Why are we counting birds?
To understand why we're asking you to count birds, we need to rewind the clock and start at the beginning!
It's 1979 and we're looking for a simple winter activity that our junior membership can get involved in. As it's likely to be cold and the evenings dark, we think a weekend activity in the garden would be best.
So, we asked our members to count the birds in their gardens, all at the same time, so we could work out the UK top ten most common garden birds.
Biddy Baxter - the editor of Blue Peter at the time - liked the idea so much that she featured the survey on one of the programmes. We had only expected a few hundred children to take part, but thanks to Biddy's coverage, we actually got over 34,000 forms!
And that's how our 'one-off' activity grew into the regular event it is today. Although it wasn't until 2001 that we invited adults to join in the fun, too.
Find out more about the history of the world's biggest wildlife survey as Gemma Butlin, RSPB Media Manager, talks to Peter Holden, the creator of Big Garden Birdwatch:
How you've already helped
For over 30 years, we've been asking you to count the birds in your garden – and you've been brilliant at it.
With over half a million people now regularly taking part, coupled with over 30 years worth of data, Big Garden Birdwatch allows us to monitor trends and helps us understand how birds are doing.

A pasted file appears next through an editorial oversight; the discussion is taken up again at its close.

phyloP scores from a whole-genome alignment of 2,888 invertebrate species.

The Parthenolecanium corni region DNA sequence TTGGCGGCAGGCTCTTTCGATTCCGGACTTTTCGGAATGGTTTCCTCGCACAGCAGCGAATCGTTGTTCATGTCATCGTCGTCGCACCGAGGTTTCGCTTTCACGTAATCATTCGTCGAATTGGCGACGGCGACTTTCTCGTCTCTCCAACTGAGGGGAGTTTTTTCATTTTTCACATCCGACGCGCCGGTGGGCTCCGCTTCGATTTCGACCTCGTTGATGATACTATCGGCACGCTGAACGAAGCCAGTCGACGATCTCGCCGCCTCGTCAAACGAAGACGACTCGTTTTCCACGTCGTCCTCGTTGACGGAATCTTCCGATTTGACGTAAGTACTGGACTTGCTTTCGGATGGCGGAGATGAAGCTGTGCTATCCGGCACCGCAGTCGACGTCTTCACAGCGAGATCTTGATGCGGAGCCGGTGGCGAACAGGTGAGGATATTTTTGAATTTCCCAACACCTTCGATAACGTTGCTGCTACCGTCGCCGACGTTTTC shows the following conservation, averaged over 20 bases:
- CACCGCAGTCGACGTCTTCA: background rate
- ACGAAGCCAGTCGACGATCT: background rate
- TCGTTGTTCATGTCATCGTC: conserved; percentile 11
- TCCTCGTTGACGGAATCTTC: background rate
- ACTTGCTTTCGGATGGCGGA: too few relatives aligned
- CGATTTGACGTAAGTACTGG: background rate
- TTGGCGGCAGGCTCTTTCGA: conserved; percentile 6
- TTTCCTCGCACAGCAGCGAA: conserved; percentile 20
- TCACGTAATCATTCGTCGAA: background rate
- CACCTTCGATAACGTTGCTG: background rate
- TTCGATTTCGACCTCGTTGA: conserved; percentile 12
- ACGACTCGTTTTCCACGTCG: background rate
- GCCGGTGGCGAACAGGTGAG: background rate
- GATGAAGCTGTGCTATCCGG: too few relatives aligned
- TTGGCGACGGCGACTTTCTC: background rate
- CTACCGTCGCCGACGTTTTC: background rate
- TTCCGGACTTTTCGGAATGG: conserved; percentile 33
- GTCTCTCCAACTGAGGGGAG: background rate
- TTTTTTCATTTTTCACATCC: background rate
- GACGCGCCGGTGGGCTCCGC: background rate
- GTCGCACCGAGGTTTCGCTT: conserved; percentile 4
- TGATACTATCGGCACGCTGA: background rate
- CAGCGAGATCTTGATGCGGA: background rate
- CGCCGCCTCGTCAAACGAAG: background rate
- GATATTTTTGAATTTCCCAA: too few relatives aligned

As the format of the survey has stayed the same, the scientific data can be compared year-on-year, making your results very valuable to our scientists.
With results from so many gardens, we are able to create a 'snapshot' of bird numbers across the UK. Let's take a look at some of the population changes you've helped us see. All changes are from 1979 to 2012:
Blue tit numbers have increased by 20% from 1979 to 2012
We've lost two-thirds of our house sparrows
Robins have suffered a population decline of 32%
Starlings have suffered one of the steepest declines (80%) of any bird in our survey
Woodpigeon numbers have increased a massive 800%
While these changes can seem scary - we've lost more than half our house sparrows and some three-quarters of our starlings - it isn't all doom and gloom.
Your results help us spot problems, but more importantly, they are also the first step in putting things right. And this is why it's so important that we count the garden birds.
The more people involved, the more we can learn, so please encourage your family, friends and neighbours to take part.